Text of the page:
main

ARTICLE

Did Our 2015 Predictions Come True?

December 29, 2015 — by Edwin Lee

Last year, I shared sentiments on trends in retail digital marketing that I expected to see unfold in 2015. As we wind down the year, let’s see which of these predictions came true.

Mobile and cross-device will become the new normal

What I said in 2014: Retailers will embrace the development and production of mobile and tablet optimized sites, and the process of purchasing retail goods on these devices will only continue to rise. People will research and buy whatever they want, when they want to. As a result, the data produced in these transactions will make retailers the mobile-savvy marketers of 2015.

What actually happened: This year has been the year of mobile— finally—as mobile ad spend eclipsed that of desktop ad spend. Fifty-three percent of online traffic is from mobile, and of all digital ad spend in retail this year, more than 50 percent was expected to occur on mobile, according to Branding Brand. Consumers are transacting on mobile devices with better, more mobile-first web/app design in droves. New cross-device connections are happening in more compliant ways. Location data is being leveraged to drive mobile advertising spend as well as attribution.

2015 will be the year of attribution

What I said in 2014: Retailers will advance their omni-channel measurement even further in 2015. They will be asking, and answering, questions like: What is the truth of my addressable media against my online and offline sales?  It’s a question few have solved well.

What actually happened: Adoption of multi-touch attribution continues to grow, but hasn’t quite been fully adopted across the board. Companies are using a combination of media mix modeling (top-down) and MTA (bottom-up) attribution to try to understand the full picture of their marketing. Perhaps 2016 will be the year we move beyond last-touch attribution. We’ve found that 20 to 25 percent of our clients are in active discussions with multi-touch attribution vendors, and one client has found a 21 percent increase in return on ad spend by connecting MTA with media buying channels through CLA.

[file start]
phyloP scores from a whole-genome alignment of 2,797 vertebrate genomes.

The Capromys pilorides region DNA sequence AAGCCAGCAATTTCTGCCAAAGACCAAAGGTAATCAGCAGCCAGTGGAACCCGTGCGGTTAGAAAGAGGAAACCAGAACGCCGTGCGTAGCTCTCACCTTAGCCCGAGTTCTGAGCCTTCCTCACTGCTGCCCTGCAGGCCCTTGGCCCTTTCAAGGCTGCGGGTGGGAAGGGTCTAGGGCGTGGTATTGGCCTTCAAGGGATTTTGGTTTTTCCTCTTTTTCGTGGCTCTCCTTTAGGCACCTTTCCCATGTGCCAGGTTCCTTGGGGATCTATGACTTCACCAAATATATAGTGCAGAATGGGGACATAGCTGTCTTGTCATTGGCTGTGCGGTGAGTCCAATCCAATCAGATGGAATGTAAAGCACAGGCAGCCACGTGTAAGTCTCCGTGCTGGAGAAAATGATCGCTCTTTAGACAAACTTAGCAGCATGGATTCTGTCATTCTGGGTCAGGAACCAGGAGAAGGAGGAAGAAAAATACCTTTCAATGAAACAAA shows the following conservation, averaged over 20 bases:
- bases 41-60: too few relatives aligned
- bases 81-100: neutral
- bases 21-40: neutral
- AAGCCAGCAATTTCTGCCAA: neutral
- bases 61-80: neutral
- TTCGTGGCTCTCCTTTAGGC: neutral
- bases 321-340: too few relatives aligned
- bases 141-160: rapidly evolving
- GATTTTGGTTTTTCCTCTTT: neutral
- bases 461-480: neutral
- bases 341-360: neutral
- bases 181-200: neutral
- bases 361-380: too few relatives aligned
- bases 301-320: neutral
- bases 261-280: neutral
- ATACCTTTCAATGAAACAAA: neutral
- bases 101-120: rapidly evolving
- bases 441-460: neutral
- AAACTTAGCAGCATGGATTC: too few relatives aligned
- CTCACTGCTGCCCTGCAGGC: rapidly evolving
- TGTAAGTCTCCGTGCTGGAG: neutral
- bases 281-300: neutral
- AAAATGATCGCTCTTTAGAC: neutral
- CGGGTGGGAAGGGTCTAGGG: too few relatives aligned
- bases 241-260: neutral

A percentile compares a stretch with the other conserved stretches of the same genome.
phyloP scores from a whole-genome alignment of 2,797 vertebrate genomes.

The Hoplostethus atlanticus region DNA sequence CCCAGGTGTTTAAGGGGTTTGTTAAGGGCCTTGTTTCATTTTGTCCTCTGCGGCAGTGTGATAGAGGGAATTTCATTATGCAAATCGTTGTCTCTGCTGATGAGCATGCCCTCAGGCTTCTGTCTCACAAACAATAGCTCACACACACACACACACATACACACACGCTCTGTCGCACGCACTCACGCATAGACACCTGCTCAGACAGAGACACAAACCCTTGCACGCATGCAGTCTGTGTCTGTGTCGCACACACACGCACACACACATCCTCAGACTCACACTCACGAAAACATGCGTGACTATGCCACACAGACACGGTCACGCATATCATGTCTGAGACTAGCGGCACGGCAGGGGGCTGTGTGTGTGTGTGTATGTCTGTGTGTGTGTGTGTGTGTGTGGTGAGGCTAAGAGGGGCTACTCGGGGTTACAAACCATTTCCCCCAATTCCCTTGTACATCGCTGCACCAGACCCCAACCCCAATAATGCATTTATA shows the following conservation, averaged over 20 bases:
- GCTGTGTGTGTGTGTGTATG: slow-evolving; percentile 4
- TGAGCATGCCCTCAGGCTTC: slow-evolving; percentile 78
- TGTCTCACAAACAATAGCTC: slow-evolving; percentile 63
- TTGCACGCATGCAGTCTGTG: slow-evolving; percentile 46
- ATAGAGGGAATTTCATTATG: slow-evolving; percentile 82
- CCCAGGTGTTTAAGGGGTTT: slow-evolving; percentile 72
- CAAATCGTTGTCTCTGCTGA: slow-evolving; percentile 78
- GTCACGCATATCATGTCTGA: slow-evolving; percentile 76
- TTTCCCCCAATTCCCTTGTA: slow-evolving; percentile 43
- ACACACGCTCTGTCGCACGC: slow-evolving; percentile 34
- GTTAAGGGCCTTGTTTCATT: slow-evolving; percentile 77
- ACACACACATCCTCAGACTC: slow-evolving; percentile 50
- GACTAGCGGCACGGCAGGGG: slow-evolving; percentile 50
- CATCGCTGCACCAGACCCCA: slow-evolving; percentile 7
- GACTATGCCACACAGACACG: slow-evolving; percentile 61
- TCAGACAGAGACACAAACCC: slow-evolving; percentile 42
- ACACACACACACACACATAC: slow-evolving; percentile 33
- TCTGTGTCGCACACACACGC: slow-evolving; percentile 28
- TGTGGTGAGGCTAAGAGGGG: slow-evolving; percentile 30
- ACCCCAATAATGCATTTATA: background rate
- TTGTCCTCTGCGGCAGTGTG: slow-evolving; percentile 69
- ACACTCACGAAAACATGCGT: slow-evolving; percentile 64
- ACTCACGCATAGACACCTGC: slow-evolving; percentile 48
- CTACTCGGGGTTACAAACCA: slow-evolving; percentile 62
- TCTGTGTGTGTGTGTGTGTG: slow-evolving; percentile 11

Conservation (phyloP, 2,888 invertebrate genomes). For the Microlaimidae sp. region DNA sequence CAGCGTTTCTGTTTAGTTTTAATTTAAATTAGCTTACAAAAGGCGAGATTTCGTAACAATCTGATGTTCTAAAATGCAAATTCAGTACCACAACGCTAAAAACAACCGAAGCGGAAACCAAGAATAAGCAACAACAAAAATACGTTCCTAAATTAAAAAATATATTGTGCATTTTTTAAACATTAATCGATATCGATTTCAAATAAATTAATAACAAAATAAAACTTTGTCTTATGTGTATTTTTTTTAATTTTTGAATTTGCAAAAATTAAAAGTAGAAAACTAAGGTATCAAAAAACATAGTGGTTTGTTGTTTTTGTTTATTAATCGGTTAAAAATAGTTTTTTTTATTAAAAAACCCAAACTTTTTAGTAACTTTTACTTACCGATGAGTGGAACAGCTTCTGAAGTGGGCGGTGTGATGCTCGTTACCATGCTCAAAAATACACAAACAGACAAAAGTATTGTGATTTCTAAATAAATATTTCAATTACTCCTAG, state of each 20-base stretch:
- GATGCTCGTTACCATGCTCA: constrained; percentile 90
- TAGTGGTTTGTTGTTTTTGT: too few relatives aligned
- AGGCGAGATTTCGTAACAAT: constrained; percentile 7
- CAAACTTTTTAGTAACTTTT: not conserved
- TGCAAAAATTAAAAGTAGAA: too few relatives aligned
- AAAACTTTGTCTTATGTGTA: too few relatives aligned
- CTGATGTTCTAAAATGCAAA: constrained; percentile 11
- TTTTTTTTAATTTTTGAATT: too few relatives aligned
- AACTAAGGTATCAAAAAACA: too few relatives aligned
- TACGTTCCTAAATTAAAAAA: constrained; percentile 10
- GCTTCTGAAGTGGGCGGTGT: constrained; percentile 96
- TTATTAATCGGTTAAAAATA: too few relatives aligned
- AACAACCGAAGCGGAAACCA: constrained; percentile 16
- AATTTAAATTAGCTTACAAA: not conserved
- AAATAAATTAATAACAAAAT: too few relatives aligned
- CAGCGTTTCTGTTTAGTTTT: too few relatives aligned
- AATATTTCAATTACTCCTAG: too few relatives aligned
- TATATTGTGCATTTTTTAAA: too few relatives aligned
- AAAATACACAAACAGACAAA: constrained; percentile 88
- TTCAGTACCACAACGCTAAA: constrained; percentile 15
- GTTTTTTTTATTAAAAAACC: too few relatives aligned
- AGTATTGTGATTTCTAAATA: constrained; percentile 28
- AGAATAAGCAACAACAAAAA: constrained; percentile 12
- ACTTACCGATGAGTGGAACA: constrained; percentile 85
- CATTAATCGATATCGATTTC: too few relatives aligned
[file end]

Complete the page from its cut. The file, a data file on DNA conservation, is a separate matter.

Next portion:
Marketers will become techies

What I said in 2014: As more budget moves to digital, retail marketers will only become more tech-savvy and tech-agile, meaning they will understand, implement and drive the technology needed to execute against their goals. Retail marketing departments will become reengineered for new business processes focused around technology. In 2015 people, process and technology will all come together to drive marketing.

What actually happened: This has definitely happened with marketers I’ve spoken with who can talk about JavaScript pixels and tracking and why first-party data and cross-device connections are important. I’m also seeing more and more of a tech lead/ad tech architect role appearing in marketing organizations to help connect eComm operations with the technology driving advertising.

That’s a wrap for 2015, but what do we expect to see in 2016? Stay tuned for our next post on digital marketing trends for the New Year.

Edwin Lee

Edwin Lee, VP of Global Retail, leads MediaMath’s retail go-to-market strategies. He employs MediaMath technologies to meet global retail business and marketing objectives, developing new programmatic advertising products and custom solutions. Edwin is responsible for global sales and product solutions in the retail vertical. Edwin brings over 19 years of client service, and over 14 years in digital marketing and media, working with global Fortune 500 companies. Prior to MediaMath, Edwin spent nearly 11 years at iCrossing / Proxicom where he lead strategy, creative, web development and digital media teams. Edwin’s interest in technology and media stems from days as a technology management consultant where he transformed companies to act faster and more efficiently through the use of technology.  Prior to that, he got his MBA in General Management from USC and a BA in Quantitative Economics from Stanford. Outside of work and having played competitively at Stanford, Edwin can be found on the golf course, preparing for his Sr. PGA Tour debut.